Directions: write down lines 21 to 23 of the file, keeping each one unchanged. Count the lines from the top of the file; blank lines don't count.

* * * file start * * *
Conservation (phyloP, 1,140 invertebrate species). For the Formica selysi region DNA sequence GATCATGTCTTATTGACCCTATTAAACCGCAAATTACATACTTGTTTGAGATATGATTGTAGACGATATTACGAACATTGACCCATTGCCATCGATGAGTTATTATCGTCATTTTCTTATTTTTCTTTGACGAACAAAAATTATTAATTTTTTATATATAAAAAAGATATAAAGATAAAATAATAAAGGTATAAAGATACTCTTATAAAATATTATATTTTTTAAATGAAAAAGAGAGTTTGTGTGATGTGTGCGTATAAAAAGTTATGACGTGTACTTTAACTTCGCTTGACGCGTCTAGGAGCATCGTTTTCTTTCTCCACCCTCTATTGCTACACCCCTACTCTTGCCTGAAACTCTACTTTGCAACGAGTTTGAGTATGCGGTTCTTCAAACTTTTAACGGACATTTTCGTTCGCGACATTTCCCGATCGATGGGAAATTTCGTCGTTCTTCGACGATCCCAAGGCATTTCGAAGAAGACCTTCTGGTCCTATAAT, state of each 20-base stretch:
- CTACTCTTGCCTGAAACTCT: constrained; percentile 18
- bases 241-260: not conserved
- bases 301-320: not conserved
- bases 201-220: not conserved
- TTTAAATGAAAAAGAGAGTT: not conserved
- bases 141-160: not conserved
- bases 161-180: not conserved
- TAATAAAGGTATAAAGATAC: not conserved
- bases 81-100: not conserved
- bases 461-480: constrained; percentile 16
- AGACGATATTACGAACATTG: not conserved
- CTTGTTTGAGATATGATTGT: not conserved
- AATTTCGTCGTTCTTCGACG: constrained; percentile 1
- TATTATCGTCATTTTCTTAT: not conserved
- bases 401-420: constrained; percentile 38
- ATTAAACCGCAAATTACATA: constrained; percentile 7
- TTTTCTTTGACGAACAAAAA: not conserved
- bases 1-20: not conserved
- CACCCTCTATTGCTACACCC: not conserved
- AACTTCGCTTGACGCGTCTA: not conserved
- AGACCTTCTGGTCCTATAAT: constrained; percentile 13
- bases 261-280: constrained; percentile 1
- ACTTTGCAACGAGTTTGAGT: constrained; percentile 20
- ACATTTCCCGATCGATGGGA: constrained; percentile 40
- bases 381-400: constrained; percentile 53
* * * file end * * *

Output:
- AACTTCGCTTGACGCGTCTA: not conserved
- AGACCTTCTGGTCCTATAAT: constrained; percentile 13
- bases 261-280: constrained; percentile 1